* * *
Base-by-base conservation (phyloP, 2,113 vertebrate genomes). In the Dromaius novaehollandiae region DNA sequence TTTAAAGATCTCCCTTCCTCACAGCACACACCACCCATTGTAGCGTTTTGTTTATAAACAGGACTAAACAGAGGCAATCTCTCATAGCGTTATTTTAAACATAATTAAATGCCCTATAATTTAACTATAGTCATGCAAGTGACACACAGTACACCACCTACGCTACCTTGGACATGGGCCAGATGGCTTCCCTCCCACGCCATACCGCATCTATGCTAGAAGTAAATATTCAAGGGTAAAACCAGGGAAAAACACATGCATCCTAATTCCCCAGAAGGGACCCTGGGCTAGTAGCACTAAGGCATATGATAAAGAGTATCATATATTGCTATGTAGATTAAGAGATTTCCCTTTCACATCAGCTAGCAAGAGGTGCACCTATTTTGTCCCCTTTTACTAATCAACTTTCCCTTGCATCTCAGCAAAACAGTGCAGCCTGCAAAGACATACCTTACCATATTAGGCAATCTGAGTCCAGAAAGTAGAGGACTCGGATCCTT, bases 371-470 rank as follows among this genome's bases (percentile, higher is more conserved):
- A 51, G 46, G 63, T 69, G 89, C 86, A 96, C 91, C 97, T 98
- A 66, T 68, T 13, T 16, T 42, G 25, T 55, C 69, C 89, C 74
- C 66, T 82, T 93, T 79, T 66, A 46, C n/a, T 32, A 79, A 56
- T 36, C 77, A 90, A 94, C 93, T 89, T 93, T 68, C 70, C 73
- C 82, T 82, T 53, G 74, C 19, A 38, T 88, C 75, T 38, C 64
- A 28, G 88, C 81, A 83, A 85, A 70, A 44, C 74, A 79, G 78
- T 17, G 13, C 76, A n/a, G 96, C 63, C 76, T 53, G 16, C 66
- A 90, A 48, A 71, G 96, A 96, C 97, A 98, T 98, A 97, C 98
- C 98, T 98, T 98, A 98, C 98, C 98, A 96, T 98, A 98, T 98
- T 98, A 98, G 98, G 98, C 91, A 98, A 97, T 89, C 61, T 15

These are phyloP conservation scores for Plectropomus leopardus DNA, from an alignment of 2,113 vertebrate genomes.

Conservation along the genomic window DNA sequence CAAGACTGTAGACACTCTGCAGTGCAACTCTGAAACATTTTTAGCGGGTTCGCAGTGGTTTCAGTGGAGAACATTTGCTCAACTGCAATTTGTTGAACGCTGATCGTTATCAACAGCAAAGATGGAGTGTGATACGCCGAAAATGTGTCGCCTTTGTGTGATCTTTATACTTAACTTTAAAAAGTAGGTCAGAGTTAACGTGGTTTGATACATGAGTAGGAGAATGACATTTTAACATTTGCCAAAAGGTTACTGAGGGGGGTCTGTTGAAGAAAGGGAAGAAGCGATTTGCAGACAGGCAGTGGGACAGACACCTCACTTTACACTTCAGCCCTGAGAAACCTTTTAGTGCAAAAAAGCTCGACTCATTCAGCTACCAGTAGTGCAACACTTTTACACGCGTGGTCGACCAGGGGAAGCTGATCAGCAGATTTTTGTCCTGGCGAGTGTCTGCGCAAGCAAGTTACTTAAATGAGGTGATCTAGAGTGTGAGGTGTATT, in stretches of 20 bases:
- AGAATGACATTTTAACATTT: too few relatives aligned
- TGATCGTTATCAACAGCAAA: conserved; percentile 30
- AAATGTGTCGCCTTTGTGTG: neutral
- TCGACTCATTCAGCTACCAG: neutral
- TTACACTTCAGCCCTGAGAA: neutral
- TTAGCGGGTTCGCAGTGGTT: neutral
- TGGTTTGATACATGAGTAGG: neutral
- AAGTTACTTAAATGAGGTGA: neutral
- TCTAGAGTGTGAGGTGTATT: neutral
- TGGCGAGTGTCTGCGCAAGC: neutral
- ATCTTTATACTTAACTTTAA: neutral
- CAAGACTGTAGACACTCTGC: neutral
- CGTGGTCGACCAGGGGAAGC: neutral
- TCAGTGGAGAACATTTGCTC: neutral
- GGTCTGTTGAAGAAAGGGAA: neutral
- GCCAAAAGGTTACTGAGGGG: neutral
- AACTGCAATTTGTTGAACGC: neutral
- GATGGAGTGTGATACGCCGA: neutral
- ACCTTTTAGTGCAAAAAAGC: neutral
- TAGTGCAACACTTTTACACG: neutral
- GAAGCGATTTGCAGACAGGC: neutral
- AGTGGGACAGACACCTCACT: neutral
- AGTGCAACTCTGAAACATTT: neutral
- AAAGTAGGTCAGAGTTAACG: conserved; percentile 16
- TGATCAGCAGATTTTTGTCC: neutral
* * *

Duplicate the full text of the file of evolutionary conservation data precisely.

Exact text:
Base-by-base conservation (phyloP, 2,113 vertebrate genomes). In the Dromaius novaehollandiae region DNA sequence TTTAAAGATCTCCCTTCCTCACAGCACACACCACCCATTGTAGCGTTTTGTTTATAAACAGGACTAAACAGAGGCAATCTCTCATAGCGTTATTTTAAACATAATTAAATGCCCTATAATTTAACTATAGTCATGCAAGTGACACACAGTACACCACCTACGCTACCTTGGACATGGGCCAGATGGCTTCCCTCCCACGCCATACCGCATCTATGCTAGAAGTAAATATTCAAGGGTAAAACCAGGGAAAAACACATGCATCCTAATTCCCCAGAAGGGACCCTGGGCTAGTAGCACTAAGGCATATGATAAAGAGTATCATATATTGCTATGTAGATTAAGAGATTTCCCTTTCACATCAGCTAGCAAGAGGTGCACCTATTTTGTCCCCTTTTACTAATCAACTTTCCCTTGCATCTCAGCAAAACAGTGCAGCCTGCAAAGACATACCTTACCATATTAGGCAATCTGAGTCCAGAAAGTAGAGGACTCGGATCCTT, bases 371-470 rank as follows among this genome's bases (percentile, higher is more conserved):
- A 51, G 46, G 63, T 69, G 89, C 86, A 96, C 91, C 97, T 98
- A 66, T 68, T 13, T 16, T 42, G 25, T 55, C 69, C 89, C 74
- C 66, T 82, T 93, T 79, T 66, A 46, C n/a, T 32, A 79, A 56
- T 36, C 77, A 90, A 94, C 93, T 89, T 93, T 68, C 70, C 73
- C 82, T 82, T 53, G 74, C 19, A 38, T 88, C 75, T 38, C 64
- A 28, G 88, C 81, A 83, A 85, A 70, A 44, C 74, A 79, G 78
- T 17, G 13, C 76, A n/a, G 96, C 63, C 76, T 53, G 16, C 66
- A 90, A 48, A 71, G 96, A 96, C 97, A 98, T 98, A 97, C 98
- C 98, T 98, T 98, A 98, C 98, C 98, A 96, T 98, A 98, T 98
- T 98, A 98, G 98, G 98, C 91, A 98, A 97, T 89, C 61, T 15

These are phyloP conservation scores for Plectropomus leopardus DNA, from an alignment of 2,113 vertebrate genomes.

Conservation along the genomic window DNA sequence CAAGACTGTAGACACTCTGCAGTGCAACTCTGAAACATTTTTAGCGGGTTCGCAGTGGTTTCAGTGGAGAACATTTGCTCAACTGCAATTTGTTGAACGCTGATCGTTATCAACAGCAAAGATGGAGTGTGATACGCCGAAAATGTGTCGCCTTTGTGTGATCTTTATACTTAACTTTAAAAAGTAGGTCAGAGTTAACGTGGTTTGATACATGAGTAGGAGAATGACATTTTAACATTTGCCAAAAGGTTACTGAGGGGGGTCTGTTGAAGAAAGGGAAGAAGCGATTTGCAGACAGGCAGTGGGACAGACACCTCACTTTACACTTCAGCCCTGAGAAACCTTTTAGTGCAAAAAAGCTCGACTCATTCAGCTACCAGTAGTGCAACACTTTTACACGCGTGGTCGACCAGGGGAAGCTGATCAGCAGATTTTTGTCCTGGCGAGTGTCTGCGCAAGCAAGTTACTTAAATGAGGTGATCTAGAGTGTGAGGTGTATT, in stretches of 20 bases:
- AGAATGACATTTTAACATTT: too few relatives aligned
- TGATCGTTATCAACAGCAAA: conserved; percentile 30
- AAATGTGTCGCCTTTGTGTG: neutral
- TCGACTCATTCAGCTACCAG: neutral
- TTACACTTCAGCCCTGAGAA: neutral
- TTAGCGGGTTCGCAGTGGTT: neutral
- TGGTTTGATACATGAGTAGG: neutral
- AAGTTACTTAAATGAGGTGA: neutral
- TCTAGAGTGTGAGGTGTATT: neutral
- TGGCGAGTGTCTGCGCAAGC: neutral
- ATCTTTATACTTAACTTTAA: neutral
- CAAGACTGTAGACACTCTGC: neutral
- CGTGGTCGACCAGGGGAAGC: neutral
- TCAGTGGAGAACATTTGCTC: neutral
- GGTCTGTTGAAGAAAGGGAA: neutral
- GCCAAAAGGTTACTGAGGGG: neutral
- AACTGCAATTTGTTGAACGC: neutral
- GATGGAGTGTGATACGCCGA: neutral
- ACCTTTTAGTGCAAAAAAGC: neutral
- TAGTGCAACACTTTTACACG: neutral
- GAAGCGATTTGCAGACAGGC: neutral
- AGTGGGACAGACACCTCACT: neutral
- AGTGCAACTCTGAAACATTT: neutral
- AAAGTAGGTCAGAGTTAACG: conserved; percentile 16
- TGATCAGCAGATTTTTGTCC: neutral